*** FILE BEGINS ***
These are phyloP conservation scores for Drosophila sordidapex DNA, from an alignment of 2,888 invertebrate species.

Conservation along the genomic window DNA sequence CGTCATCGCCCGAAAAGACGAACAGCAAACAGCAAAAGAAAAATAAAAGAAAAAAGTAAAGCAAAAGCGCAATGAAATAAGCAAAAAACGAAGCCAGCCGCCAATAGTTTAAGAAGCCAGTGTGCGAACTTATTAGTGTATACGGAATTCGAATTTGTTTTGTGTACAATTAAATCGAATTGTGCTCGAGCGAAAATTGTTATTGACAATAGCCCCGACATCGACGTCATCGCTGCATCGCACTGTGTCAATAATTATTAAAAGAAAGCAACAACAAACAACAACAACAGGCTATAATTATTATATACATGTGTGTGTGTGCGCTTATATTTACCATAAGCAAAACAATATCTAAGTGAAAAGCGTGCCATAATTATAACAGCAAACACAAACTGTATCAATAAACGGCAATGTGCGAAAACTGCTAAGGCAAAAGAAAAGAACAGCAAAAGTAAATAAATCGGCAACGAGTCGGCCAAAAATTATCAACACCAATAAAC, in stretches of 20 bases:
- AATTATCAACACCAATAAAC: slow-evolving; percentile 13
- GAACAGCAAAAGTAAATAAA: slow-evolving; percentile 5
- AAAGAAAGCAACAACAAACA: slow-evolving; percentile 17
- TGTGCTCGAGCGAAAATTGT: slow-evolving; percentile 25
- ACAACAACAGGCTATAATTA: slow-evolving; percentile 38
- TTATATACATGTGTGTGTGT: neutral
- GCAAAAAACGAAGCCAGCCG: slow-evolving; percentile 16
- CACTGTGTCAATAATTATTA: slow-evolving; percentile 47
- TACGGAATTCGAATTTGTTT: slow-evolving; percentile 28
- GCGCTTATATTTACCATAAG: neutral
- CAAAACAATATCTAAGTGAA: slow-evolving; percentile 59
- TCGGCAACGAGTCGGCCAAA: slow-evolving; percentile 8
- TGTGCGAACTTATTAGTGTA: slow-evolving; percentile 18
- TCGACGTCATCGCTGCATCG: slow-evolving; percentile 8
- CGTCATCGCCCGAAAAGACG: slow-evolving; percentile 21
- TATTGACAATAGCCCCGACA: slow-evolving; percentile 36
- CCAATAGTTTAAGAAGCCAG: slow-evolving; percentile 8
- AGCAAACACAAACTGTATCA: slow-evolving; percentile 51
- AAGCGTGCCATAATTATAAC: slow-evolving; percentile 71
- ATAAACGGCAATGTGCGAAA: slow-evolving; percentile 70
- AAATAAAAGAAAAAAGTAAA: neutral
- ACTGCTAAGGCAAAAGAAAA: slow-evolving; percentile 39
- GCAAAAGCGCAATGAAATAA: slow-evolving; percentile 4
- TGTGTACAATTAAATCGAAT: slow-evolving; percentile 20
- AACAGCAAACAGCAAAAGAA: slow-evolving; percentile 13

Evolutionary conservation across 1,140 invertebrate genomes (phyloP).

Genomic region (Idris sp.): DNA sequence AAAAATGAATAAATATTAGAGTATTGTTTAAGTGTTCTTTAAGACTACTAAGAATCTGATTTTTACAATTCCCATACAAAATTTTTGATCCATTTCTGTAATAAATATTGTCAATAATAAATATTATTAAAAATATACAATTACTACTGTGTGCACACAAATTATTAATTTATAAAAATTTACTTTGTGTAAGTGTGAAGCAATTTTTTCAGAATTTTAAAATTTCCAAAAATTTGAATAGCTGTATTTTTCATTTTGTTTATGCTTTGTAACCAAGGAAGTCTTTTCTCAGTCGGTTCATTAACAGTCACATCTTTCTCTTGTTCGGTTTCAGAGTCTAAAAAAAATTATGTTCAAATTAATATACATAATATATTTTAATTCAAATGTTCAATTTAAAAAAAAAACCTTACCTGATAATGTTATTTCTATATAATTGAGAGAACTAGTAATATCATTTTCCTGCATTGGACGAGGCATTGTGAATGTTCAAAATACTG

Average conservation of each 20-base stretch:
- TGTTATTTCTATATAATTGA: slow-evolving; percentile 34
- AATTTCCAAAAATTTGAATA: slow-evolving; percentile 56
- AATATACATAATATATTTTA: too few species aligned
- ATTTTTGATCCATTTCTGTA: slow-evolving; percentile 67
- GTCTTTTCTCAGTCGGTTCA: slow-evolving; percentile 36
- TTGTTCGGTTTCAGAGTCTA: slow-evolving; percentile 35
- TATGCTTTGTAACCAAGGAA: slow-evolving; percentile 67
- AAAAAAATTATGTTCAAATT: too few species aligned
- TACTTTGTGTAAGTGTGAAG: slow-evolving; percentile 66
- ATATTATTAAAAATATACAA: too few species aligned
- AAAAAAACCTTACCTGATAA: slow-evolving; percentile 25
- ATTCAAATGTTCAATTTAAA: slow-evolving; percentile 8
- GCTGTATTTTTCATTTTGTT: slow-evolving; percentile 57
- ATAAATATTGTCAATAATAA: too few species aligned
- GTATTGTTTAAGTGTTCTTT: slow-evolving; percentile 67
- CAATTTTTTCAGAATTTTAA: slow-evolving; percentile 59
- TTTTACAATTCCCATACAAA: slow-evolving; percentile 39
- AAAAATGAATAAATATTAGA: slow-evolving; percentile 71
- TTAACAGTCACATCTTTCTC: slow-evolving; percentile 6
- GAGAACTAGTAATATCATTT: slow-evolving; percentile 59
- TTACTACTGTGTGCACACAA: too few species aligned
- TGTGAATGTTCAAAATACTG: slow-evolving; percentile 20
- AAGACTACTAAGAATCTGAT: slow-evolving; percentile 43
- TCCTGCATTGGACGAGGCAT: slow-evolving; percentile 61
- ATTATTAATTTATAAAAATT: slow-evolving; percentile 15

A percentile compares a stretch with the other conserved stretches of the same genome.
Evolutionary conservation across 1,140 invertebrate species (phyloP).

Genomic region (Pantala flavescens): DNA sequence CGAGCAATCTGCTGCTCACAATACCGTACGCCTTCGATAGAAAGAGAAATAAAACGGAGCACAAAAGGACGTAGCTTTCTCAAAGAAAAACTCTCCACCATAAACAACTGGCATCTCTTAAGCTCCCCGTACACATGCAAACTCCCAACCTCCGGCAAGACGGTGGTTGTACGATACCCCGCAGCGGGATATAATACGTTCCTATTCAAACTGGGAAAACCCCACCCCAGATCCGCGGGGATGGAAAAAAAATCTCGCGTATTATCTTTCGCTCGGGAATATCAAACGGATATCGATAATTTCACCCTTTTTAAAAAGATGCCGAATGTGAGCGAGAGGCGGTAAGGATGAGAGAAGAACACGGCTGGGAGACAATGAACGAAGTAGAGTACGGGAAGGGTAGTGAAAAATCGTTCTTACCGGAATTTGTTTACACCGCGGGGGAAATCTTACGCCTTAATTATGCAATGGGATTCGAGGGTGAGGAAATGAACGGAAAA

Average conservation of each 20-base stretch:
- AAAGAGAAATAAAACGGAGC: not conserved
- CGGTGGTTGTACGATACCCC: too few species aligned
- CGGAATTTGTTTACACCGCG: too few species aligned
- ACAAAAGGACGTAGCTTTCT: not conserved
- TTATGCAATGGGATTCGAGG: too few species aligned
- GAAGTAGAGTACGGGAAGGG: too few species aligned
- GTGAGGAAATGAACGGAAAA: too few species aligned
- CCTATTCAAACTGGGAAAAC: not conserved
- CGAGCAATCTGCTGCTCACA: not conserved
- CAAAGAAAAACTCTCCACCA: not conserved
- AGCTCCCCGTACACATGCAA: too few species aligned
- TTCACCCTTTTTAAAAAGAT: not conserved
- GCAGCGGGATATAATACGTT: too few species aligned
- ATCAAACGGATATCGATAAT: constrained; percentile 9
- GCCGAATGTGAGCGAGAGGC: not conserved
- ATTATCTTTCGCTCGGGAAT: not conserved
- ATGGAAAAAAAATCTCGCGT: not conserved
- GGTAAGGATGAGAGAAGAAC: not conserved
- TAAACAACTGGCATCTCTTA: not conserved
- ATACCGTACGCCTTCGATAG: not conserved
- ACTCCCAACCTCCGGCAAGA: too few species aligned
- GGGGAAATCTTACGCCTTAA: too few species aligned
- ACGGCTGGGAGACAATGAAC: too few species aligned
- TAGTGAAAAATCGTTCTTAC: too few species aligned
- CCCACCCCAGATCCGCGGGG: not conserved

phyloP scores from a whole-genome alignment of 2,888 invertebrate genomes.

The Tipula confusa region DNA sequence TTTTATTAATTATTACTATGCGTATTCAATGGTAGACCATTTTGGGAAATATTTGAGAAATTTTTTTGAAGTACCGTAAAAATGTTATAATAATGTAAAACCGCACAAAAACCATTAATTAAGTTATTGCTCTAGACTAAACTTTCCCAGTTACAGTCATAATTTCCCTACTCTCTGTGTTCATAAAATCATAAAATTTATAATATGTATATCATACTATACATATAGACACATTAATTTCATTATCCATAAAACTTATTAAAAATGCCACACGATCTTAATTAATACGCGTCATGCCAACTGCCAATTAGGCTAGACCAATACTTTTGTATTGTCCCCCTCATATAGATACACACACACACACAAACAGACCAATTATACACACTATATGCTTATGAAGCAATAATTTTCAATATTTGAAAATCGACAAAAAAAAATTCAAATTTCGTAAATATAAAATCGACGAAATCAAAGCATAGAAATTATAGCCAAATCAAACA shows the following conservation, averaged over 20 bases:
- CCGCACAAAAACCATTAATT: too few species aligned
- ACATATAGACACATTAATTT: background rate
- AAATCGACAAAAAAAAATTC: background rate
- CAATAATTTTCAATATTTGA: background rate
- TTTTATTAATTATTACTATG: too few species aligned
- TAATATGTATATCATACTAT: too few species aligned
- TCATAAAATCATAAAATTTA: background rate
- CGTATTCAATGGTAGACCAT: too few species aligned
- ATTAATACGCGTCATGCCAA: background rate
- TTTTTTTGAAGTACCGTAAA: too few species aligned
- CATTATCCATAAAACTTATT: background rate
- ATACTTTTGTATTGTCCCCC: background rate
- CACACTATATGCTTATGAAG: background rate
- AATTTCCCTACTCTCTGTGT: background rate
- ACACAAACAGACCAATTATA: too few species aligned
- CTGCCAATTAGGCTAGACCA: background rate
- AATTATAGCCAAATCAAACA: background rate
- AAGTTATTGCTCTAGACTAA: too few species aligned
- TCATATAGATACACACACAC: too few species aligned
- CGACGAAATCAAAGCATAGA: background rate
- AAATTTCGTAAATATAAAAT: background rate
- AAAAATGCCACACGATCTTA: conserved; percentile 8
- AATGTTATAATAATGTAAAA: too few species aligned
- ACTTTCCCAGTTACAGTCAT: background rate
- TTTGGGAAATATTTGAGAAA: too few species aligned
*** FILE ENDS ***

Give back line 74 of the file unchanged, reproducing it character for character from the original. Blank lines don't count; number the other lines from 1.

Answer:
- GCCGAATGTGAGCGAGAGGC: not conserved